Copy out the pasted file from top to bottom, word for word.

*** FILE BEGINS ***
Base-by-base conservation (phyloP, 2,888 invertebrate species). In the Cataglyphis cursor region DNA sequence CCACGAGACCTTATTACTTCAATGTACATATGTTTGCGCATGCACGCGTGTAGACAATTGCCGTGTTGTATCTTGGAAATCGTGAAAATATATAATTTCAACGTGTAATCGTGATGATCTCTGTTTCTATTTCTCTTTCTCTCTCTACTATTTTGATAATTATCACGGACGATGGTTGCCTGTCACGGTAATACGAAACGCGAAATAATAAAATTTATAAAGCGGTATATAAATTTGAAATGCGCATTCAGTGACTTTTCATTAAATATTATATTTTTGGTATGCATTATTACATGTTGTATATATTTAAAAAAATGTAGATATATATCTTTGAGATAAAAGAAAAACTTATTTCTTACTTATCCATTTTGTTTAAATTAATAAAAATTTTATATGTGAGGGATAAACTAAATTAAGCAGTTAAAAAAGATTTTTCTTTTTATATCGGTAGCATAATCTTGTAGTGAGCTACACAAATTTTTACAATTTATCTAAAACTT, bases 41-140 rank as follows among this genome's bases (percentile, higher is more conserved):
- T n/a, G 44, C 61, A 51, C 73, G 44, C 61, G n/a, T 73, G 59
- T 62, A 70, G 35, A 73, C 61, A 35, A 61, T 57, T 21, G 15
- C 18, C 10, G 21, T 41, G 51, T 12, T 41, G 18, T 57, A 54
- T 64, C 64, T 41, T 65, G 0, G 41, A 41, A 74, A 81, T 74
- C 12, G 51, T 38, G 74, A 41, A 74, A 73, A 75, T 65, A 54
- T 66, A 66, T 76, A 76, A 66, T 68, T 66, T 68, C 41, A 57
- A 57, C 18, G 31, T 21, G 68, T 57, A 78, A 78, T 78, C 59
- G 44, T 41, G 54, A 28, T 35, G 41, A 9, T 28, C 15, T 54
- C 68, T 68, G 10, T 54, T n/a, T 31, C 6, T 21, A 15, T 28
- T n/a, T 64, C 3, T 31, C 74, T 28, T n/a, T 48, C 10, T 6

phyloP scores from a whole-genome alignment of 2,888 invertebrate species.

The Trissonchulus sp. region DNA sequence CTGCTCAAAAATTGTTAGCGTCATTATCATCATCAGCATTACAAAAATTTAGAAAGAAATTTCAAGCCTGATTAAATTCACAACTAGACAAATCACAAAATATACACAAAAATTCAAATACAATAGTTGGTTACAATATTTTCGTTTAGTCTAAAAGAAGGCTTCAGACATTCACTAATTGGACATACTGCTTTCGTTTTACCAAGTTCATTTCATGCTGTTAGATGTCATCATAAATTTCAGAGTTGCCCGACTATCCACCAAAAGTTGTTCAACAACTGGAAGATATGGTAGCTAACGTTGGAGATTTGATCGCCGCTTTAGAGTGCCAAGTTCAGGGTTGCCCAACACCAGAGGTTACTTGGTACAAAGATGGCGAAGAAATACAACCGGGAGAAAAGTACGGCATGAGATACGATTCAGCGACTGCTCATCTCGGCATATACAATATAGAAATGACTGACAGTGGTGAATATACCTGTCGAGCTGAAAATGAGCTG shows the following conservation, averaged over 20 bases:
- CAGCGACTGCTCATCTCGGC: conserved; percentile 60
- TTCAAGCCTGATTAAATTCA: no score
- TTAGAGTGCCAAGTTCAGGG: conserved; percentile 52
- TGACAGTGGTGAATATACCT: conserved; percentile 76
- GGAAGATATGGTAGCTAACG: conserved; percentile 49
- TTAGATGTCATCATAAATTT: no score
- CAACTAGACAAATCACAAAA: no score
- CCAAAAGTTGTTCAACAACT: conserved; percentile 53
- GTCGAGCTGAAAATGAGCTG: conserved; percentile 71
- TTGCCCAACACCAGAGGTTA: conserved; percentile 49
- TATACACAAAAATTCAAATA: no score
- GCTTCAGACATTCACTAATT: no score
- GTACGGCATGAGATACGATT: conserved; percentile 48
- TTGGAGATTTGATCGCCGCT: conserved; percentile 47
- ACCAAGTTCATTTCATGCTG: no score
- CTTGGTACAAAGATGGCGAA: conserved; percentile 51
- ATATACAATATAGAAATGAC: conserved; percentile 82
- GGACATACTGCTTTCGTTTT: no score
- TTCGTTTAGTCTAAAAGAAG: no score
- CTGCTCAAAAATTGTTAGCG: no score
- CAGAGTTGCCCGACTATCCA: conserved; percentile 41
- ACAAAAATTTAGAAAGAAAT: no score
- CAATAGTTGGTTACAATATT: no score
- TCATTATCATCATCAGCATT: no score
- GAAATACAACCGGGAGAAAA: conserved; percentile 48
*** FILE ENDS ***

Base-by-base conservation (phyloP, 2,888 invertebrate species). In the Cataglyphis cursor region DNA sequence CCACGAGACCTTATTACTTCAATGTACATATGTTTGCGCATGCACGCGTGTAGACAATTGCCGTGTTGTATCTTGGAAATCGTGAAAATATATAATTTCAACGTGTAATCGTGATGATCTCTGTTTCTATTTCTCTTTCTCTCTCTACTATTTTGATAATTATCACGGACGATGGTTGCCTGTCACGGTAATACGAAACGCGAAATAATAAAATTTATAAAGCGGTATATAAATTTGAAATGCGCATTCAGTGACTTTTCATTAAATATTATATTTTTGGTATGCATTATTACATGTTGTATATATTTAAAAAAATGTAGATATATATCTTTGAGATAAAAGAAAAACTTATTTCTTACTTATCCATTTTGTTTAAATTAATAAAAATTTTATATGTGAGGGATAAACTAAATTAAGCAGTTAAAAAAGATTTTTCTTTTTATATCGGTAGCATAATCTTGTAGTGAGCTACACAAATTTTTACAATTTATCTAAAACTT, bases 41-140 rank as follows among this genome's bases (percentile, higher is more conserved):
- T n/a, G 44, C 61, A 51, C 73, G 44, C 61, G n/a, T 73, G 59
- T 62, A 70, G 35, A 73, C 61, A 35, A 61, T 57, T 21, G 15
- C 18, C 10, G 21, T 41, G 51, T 12, T 41, G 18, T 57, A 54
- T 64, C 64, T 41, T 65, G 0, G 41, A 41, A 74, A 81, T 74
- C 12, G 51, T 38, G 74, A 41, A 74, A 73, A 75, T 65, A 54
- T 66, A 66, T 76, A 76, A 66, T 68, T 66, T 68, C 41, A 57
- A 57, C 18, G 31, T 21, G 68, T 57, A 78, A 78, T 78, C 59
- G 44, T 41, G 54, A 28, T 35, G 41, A 9, T 28, C 15, T 54
- C 68, T 68, G 10, T 54, T n/a, T 31, C 6, T 21, A 15, T 28
- T n/a, T 64, C 3, T 31, C 74, T 28, T n/a, T 48, C 10, T 6

phyloP scores from a whole-genome alignment of 2,888 invertebrate species.

The Trissonchulus sp. region DNA sequence CTGCTCAAAAATTGTTAGCGTCATTATCATCATCAGCATTACAAAAATTTAGAAAGAAATTTCAAGCCTGATTAAATTCACAACTAGACAAATCACAAAATATACACAAAAATTCAAATACAATAGTTGGTTACAATATTTTCGTTTAGTCTAAAAGAAGGCTTCAGACATTCACTAATTGGACATACTGCTTTCGTTTTACCAAGTTCATTTCATGCTGTTAGATGTCATCATAAATTTCAGAGTTGCCCGACTATCCACCAAAAGTTGTTCAACAACTGGAAGATATGGTAGCTAACGTTGGAGATTTGATCGCCGCTTTAGAGTGCCAAGTTCAGGGTTGCCCAACACCAGAGGTTACTTGGTACAAAGATGGCGAAGAAATACAACCGGGAGAAAAGTACGGCATGAGATACGATTCAGCGACTGCTCATCTCGGCATATACAATATAGAAATGACTGACAGTGGTGAATATACCTGTCGAGCTGAAAATGAGCTG shows the following conservation, averaged over 20 bases:
- CAGCGACTGCTCATCTCGGC: conserved; percentile 60
- TTCAAGCCTGATTAAATTCA: no score
- TTAGAGTGCCAAGTTCAGGG: conserved; percentile 52
- TGACAGTGGTGAATATACCT: conserved; percentile 76
- GGAAGATATGGTAGCTAACG: conserved; percentile 49
- TTAGATGTCATCATAAATTT: no score
- CAACTAGACAAATCACAAAA: no score
- CCAAAAGTTGTTCAACAACT: conserved; percentile 53
- GTCGAGCTGAAAATGAGCTG: conserved; percentile 71
- TTGCCCAACACCAGAGGTTA: conserved; percentile 49
- TATACACAAAAATTCAAATA: no score
- GCTTCAGACATTCACTAATT: no score
- GTACGGCATGAGATACGATT: conserved; percentile 48
- TTGGAGATTTGATCGCCGCT: conserved; percentile 47
- ACCAAGTTCATTTCATGCTG: no score
- CTTGGTACAAAGATGGCGAA: conserved; percentile 51
- ATATACAATATAGAAATGAC: conserved; percentile 82
- GGACATACTGCTTTCGTTTT: no score
- TTCGTTTAGTCTAAAAGAAG: no score
- CTGCTCAAAAATTGTTAGCG: no score
- CAGAGTTGCCCGACTATCCA: conserved; percentile 41
- ACAAAAATTTAGAAAGAAAT: no score
- CAATAGTTGGTTACAATATT: no score
- TCATTATCATCATCAGCATT: no score
- GAAATACAACCGGGAGAAAA: conserved; percentile 48